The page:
Distance: 63 kilometers (39 miles) for the entire ride, 20 kilometers for just the Col
Time: About 3 hours depending on your pace
Difficulty: Moderate (big climb to start, then mostly downhill)
Elevation Gain: 1,093 meters (3,586 feet)
If you’ve read even a few of the articles on this website you probably know by now how much I love cycling, especially here in the south of France where it seems that nothing is flat. It doesn’t matter in which direction you ride, once you leave Vence you’re going to encounter a fair amount of climbing. I’m lucky to live in a town where a Category 1 climb, the Col de Vence, is less than one kilometer from my doorstep. In the cycling world mountain climbs are divided into five categories and Category 1 is the next to most difficult (the “hors catégoire” climbs are the most difficult). I also love riding at night, though I don’t do it very often. For obvious reasons it can be a bit more dangerous than riding during the daylight hours and I usually ride alone which makes it even riskier.
What you may not know is that I’m a very early riser. I love the morning. It’s so full of promise, the very definition of a new beginning. I love to watch the sun rise and slowly brighten the world around me. I have more energy in the early morning than at any other part of the day. For quite some time I’ve been wanting to climb the Col de Vence before sunrise and watch the sun come up over the Côte d’Azur. It made the most sense to do a ride like this in the summer when the pre-dawn hours weren’t very cold. So, a few weeks ago I set my alarm for 03h30 with the goal to be out on the road by 04h30 on my way up the Col de Vence. It was a spectacular ride with one very welcome surprise!
Note that this ride is identical to what I call the “Vence Seven Village Loop” which I have written about elsewhere on the website. The only difference here is that I’m starting in the dark, well before dawn, and spending some time at the summit of the Col de Vence to watch the sun come up.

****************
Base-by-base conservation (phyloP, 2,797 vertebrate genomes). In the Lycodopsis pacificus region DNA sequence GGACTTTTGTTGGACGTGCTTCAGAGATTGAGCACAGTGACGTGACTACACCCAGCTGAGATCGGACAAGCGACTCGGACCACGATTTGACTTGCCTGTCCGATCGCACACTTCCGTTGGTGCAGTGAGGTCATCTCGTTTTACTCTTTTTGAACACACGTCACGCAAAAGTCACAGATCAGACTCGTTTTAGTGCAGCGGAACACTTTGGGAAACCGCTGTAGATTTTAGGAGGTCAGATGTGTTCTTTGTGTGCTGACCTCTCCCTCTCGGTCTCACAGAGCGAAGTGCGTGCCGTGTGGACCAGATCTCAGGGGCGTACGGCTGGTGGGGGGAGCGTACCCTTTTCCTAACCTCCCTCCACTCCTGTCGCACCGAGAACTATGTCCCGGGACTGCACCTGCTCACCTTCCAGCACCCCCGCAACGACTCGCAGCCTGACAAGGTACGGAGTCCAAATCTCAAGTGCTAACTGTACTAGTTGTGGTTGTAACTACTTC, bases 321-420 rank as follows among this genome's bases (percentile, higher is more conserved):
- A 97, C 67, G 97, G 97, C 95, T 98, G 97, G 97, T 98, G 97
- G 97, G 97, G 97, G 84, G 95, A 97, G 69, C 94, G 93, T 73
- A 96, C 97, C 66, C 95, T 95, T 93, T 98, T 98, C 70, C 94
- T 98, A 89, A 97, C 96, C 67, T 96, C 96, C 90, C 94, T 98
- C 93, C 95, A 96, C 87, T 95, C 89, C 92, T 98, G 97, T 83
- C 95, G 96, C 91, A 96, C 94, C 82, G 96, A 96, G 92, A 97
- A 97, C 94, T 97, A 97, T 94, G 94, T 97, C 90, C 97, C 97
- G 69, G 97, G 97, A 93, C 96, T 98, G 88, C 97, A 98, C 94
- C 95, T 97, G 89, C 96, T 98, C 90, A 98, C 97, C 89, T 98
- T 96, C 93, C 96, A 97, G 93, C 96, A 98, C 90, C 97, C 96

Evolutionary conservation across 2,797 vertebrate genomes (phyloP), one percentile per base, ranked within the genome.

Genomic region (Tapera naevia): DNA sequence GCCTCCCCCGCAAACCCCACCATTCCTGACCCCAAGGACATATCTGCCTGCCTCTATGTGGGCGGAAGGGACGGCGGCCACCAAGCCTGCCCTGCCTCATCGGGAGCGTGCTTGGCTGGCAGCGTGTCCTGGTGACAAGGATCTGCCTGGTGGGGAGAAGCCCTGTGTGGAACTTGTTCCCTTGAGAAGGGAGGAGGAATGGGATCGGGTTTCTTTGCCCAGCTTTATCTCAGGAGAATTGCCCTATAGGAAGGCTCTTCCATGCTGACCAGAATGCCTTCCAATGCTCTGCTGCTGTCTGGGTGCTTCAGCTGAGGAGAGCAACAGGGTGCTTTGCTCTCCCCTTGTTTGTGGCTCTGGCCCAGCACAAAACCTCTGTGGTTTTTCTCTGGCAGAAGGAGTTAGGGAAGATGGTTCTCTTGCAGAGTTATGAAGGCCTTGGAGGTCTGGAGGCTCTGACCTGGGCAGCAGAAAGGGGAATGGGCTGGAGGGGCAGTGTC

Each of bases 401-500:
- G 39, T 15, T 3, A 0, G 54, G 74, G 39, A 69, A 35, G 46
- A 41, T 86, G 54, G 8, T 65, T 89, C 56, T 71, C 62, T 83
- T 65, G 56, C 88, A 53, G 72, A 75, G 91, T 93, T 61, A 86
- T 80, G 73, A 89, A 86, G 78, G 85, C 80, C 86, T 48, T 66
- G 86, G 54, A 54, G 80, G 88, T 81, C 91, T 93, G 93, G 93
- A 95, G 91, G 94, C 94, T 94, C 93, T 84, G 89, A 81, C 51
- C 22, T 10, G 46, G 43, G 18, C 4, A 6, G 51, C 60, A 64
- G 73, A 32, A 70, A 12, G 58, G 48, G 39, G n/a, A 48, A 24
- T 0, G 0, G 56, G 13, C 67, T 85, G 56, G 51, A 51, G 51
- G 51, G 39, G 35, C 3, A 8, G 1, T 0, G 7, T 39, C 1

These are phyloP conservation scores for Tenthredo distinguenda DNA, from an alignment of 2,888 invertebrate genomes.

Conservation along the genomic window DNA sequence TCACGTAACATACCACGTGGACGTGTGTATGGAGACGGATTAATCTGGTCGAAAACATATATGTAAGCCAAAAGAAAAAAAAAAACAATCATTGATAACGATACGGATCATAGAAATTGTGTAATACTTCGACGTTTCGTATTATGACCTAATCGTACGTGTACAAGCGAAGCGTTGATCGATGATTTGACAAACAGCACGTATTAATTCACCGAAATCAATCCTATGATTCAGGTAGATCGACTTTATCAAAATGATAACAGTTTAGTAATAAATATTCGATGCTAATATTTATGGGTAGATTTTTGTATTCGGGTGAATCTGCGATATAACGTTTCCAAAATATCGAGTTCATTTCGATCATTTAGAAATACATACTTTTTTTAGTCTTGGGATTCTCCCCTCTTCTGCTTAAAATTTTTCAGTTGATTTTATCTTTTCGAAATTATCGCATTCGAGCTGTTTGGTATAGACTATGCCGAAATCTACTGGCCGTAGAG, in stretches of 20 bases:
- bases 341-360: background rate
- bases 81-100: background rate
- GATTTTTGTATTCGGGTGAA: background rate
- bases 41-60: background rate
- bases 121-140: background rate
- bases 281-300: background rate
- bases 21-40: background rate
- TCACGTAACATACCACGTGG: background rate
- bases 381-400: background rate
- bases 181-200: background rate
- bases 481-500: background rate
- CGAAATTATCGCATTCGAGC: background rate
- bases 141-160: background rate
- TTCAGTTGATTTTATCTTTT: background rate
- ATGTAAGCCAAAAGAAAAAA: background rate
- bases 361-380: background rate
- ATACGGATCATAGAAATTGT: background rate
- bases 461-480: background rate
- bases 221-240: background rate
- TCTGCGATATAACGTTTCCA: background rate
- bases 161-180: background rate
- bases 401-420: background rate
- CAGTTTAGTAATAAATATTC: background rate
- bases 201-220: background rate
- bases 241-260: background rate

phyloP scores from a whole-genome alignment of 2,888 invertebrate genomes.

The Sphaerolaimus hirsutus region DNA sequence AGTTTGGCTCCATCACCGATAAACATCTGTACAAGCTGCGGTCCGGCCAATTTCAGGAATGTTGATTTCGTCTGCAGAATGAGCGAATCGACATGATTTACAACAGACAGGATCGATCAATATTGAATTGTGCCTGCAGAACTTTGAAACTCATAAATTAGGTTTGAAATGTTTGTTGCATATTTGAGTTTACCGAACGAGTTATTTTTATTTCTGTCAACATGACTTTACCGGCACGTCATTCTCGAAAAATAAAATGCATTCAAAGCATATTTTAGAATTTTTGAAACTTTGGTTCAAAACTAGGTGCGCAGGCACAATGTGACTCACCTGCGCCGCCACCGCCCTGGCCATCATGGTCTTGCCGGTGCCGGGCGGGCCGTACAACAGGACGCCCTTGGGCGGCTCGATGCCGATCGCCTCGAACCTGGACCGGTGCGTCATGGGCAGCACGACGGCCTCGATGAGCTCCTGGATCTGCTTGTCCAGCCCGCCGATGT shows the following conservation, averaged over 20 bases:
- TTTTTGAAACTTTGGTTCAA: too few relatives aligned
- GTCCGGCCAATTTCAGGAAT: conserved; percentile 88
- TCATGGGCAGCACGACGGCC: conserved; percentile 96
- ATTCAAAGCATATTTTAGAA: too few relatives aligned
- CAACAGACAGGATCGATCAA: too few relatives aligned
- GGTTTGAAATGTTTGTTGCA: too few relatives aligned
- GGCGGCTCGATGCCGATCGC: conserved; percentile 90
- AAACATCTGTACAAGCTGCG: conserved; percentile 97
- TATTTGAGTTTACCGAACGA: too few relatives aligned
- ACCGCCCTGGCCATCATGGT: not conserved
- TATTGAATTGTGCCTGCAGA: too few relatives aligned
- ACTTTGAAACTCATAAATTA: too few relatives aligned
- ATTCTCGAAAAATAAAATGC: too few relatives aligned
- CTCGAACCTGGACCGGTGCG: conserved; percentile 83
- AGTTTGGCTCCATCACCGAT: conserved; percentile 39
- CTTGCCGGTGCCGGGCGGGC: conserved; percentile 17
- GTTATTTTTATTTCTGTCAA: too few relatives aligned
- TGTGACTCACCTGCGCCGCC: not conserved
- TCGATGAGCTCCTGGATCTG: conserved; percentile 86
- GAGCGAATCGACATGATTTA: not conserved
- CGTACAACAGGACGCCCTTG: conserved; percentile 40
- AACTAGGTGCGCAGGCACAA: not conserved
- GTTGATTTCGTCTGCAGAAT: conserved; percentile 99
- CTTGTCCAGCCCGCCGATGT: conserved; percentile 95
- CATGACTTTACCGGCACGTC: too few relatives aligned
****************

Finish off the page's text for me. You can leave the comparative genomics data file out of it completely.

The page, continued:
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About the Col de Vence
The town of Vence sits on a small plateau about 9 kilometers from the Mediterranean Sea. Immediately to the north are the famous local “baous,” rocky escarpments with flat tops that jut out from the sides of the hills. There are officially six such baous in the Alpes-Maritimes department and four of them are visible from Vence. The western most is the Baou des Blancs (Baou of the Whites) named after a religious brotherhood called the White Penitents. The road to the Col de Vence runs just beneath the Baou des Blancs, slightly to its west, winding and twisting its way up the hillside to its summit of 963 meters (3,159 feet) about 10 kilometers from Vence.
Located in the Alpes-Maritimes department between Vence and the medieval village of Coursegoules the Col de Vence is part of the Préalpes d’Azur Regional Natural Park. This park covers an impressive area of mostly rural territory (almost 1,000 square kilometers) that is known for its rich landscapes, diverse outdoor activities and natural history. A vast park with trails, forests and villages that stretches from Vence in the southeast to Saint-Aubun in the northwest, it’s a very popular destination for cycling, walking, hiking, mountain biking and horseback riding. Nature and botanical lovers will find much to explore and admire throughout the area. The Lubiane River, which passes near the center of Vence, originates near the top of the southern slopes of the col.
The col is also well known as a major historical site. In addition to the remnants of prehistoric tribes that date back for thousands of years, bones of ancient rhinoceroses, lions, wolves, foxes and more have been discovered nearby. For many years the col has also had a reputation for being a hotspot for UFOs and other strange events and anomalies, including unexplained lights and unusual occurrences. These events are said to have been frequently reported by visitors to the Col and the plateaus around it and entire books have been written about this subject.
The road up to the col from the southern side, beginning in Vence, passes through mostly scrub-brush terrain. There are trees here and there, especially at the beginning, but the farther up you get the more scarce they become. The ground is very rocky and in many places the vegetation is sparse. Most of the road lies under open skies which means that in the summer if you are climbing on your bike it can get very, very hot. On the other hand it makes this col one of the most accessible climbs during the winter for you have the warmth of the sun almost the entire way up (and/or down).